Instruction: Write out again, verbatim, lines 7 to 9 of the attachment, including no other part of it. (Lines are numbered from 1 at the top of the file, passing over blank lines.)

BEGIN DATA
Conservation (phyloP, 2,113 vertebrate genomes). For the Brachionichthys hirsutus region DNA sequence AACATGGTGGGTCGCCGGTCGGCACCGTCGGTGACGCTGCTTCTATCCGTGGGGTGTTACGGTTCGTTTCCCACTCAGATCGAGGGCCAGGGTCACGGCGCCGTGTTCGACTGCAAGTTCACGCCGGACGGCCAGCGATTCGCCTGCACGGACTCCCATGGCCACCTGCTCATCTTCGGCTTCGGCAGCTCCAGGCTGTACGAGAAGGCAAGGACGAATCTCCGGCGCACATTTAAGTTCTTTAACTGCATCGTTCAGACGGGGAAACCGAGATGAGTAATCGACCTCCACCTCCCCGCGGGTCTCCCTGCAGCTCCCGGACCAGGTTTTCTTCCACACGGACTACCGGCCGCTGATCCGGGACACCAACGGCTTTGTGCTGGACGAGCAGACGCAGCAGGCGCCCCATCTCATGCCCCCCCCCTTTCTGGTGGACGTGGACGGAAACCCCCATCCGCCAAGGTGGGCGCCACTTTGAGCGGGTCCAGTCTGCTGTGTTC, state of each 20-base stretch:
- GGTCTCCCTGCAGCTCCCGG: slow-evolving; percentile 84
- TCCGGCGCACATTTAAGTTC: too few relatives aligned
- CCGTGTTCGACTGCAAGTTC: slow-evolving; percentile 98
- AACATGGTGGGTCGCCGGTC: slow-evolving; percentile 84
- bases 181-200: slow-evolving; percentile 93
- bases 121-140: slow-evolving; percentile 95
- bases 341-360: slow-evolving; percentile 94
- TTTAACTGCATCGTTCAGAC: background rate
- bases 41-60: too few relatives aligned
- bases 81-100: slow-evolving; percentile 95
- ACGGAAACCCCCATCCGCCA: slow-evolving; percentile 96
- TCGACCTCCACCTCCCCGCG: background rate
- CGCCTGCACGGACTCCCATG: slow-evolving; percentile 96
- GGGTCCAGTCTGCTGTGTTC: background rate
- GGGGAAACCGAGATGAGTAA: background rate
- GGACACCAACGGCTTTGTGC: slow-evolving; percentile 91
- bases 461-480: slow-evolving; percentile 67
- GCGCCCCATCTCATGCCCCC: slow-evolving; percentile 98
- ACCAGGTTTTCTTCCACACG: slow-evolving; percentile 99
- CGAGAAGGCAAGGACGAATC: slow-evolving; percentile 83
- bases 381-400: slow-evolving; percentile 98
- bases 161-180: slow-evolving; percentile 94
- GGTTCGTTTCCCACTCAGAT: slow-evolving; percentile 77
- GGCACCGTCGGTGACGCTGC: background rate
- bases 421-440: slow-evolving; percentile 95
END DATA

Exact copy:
- bases 121-140: slow-evolving; percentile 95
- bases 341-360: slow-evolving; percentile 94
- TTTAACTGCATCGTTCAGAC: background rate